‘Sorry, I’m late.’ It must be one of the most popular sentences in the world, but what does it mean? Is it, a. ‘I regret having given you the impression that my time is more important than yours, but don’t hold it against me’? b. ‘No offence, but I actually don’t want to be here’? c. ‘I’m feeling quite overwhelmed today and you’re making it worse’? Or d. ‘Into every life a little rain must fall, and I owe you nothing, buster?’ Freud, like everybody else, sees most incidences of lateness as a form of resistance, but what if some late people are just happier when they’re late, rather than hugging their anger? There are as many reasons for being late as there are for being early, and we shouldn’t dismiss the pleasures of lateness just because the pleasure isn’t ours. Just as constant anxiety can constitute a sort of ecstasy, being a disappointment – a reliable failure – might feel to some people like something worth being. Marilyn Monroe once said she couldn’t help being late because it made her feel much better about all the years people kept her waiting. Quite recently, Britain’s top modelling icon kept me waiting at a studio for four hours. She’d fired a famous 1960s lens-man that week and supplanted him with her current boyfriend, then she was late for me and her stylist while the editors of the glossy magazine in New York went ape. I didn’t mind. I had a book with me, and, in any case, I was intrigued by what it would be like to feel fine about keeping people waiting. Eventually I gave up. And as I was leaving, word came from her dressing room that she was late and didn’t know I was there. I must have been more pissed off than I’m admitting because I refused to go back.

Latecomers get all the bad press. Is that because they’re indifferent to fate or because they’re indifferent to other people’s resentment? It’s not Romeo’s boisterousness or gang mentality that hurts the girl he loves, it’s a mix-up about timings. Hamlet’s problem is his own terrible lateness. What’s the hold-up? Drama feasts on lateness, and you might argue that a great deal of it depends on delays, pauses, echoes (form of lateness in themselves) and things not turning up. (Is Godot not coming or is he just late?) I have a friend who’s always late, and she insists she’s helping me understand the modern condition two cappuccinos at a time. She talks a lot about late capitalism and late style, and says Britain is too late for Europe. ‘All our politicians are stuck in 1984 and there’s scarcely one who isn’t too late for 2019.’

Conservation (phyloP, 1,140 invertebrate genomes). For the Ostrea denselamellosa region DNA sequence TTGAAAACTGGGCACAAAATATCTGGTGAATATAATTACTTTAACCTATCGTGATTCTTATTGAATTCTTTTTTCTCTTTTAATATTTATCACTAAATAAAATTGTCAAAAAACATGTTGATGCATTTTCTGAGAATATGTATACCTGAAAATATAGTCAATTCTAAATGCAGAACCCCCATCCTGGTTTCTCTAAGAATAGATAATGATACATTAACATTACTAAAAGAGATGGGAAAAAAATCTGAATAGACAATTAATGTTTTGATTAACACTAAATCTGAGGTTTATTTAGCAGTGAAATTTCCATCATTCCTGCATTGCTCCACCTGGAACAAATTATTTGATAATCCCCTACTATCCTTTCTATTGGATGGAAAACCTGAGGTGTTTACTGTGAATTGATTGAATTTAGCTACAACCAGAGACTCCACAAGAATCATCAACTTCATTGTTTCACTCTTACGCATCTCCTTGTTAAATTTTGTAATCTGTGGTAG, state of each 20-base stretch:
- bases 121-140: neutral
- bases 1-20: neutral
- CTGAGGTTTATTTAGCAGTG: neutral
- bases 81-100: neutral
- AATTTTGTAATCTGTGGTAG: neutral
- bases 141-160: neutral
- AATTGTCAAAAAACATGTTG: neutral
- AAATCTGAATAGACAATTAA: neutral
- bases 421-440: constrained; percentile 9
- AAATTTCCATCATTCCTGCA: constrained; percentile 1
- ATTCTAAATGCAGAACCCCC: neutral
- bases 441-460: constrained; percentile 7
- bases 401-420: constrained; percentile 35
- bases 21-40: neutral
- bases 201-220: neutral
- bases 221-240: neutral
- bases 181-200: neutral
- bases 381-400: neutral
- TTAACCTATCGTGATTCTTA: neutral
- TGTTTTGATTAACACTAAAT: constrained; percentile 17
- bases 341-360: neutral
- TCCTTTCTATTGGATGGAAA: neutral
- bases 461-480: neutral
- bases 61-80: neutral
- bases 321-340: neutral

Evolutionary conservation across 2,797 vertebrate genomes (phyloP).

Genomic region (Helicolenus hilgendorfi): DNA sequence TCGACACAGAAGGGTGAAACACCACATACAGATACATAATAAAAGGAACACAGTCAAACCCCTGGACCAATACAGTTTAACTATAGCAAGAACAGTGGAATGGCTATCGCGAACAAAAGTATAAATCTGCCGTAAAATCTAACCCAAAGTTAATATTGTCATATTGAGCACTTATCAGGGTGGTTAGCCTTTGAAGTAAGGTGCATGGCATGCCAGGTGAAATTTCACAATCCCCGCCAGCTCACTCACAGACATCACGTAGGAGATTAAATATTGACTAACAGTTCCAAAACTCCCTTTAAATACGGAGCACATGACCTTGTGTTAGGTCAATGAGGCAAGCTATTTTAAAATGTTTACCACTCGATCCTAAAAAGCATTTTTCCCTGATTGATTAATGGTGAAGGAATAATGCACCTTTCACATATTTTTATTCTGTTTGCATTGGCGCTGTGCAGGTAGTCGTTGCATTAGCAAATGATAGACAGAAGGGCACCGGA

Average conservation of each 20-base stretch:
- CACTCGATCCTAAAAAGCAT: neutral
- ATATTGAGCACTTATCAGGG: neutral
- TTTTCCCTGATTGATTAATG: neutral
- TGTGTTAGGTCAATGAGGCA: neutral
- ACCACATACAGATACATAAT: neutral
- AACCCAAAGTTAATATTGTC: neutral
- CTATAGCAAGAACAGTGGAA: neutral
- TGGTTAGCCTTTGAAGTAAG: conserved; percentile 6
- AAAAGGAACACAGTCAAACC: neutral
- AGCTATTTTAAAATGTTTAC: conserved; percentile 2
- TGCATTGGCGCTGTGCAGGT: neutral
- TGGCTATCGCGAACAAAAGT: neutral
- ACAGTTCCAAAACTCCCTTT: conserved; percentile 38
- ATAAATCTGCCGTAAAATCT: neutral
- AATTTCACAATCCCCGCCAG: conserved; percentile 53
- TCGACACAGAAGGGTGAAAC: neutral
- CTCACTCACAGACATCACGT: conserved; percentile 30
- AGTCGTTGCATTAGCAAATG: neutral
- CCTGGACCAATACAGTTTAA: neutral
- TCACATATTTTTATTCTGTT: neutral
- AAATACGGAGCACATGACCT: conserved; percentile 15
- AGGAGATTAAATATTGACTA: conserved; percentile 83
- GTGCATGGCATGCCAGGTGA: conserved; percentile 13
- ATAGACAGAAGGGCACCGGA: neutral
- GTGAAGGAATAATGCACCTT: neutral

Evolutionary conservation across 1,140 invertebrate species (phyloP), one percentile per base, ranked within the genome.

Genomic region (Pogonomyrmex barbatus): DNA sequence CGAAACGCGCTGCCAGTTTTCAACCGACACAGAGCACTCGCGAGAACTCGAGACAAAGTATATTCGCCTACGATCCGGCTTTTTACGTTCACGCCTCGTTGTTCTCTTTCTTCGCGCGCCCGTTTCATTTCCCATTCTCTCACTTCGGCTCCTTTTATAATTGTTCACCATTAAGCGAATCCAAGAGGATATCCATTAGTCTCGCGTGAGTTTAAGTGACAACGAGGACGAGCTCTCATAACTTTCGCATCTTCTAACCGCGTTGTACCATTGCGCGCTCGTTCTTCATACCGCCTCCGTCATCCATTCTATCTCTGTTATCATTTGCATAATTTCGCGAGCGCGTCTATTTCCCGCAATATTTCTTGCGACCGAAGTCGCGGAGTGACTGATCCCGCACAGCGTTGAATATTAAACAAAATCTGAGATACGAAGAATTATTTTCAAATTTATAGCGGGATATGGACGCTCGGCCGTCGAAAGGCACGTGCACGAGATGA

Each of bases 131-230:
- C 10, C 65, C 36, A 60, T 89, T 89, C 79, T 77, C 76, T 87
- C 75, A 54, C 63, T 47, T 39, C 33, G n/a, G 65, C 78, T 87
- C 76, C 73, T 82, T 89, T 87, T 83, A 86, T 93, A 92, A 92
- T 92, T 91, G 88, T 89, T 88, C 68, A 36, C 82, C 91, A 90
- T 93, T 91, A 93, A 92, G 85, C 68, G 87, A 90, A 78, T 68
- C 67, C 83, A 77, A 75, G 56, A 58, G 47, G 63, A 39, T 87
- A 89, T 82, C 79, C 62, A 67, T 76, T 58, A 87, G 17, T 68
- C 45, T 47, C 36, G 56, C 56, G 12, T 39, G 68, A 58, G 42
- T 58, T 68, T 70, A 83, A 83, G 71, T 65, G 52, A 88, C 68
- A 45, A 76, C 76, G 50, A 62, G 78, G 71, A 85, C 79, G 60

‘It’s weird,’ I said. ‘The more devices we have to tell us the time, the later we are. We can’t move for pings and alarms, yet everybody’s late.’

‘It’s the spirit of the age,’ she said.

The same Shelleyan phrase is used by Ben Hutchinson, who wrote a book called Lateness and Modern European Literature (Oxford, £66), which maintains that modernity has less to do with what’s avant-garde and more to do with what’s after-the-fact. He sees a whole rich tradition of lateness, and quotes from John Stuart Mill’s On Liberty, which speaks of a decadent generation, passive and exhausted, seeking – this was the early 1830s – a new way out of the past. ‘The very etymology of lateness’, Hutchinson writes, has snuck ‘into Mill’s diagnosis’. The era is ‘tired, belated’. Ring a bell? We are all, in a sense, latecomers, haunted by a sense of what haunted us before. Is it Britishness? In any event it can’t be long before Keir Starmer begins referring to Derrida’s notion of ‘hauntology’ – ‘a coinage that suggests a spectrally deferred non-origin’ – to describe our current state. Meanwhile, European leaders have concluded that Britain will soon be late for its own future – or funeral.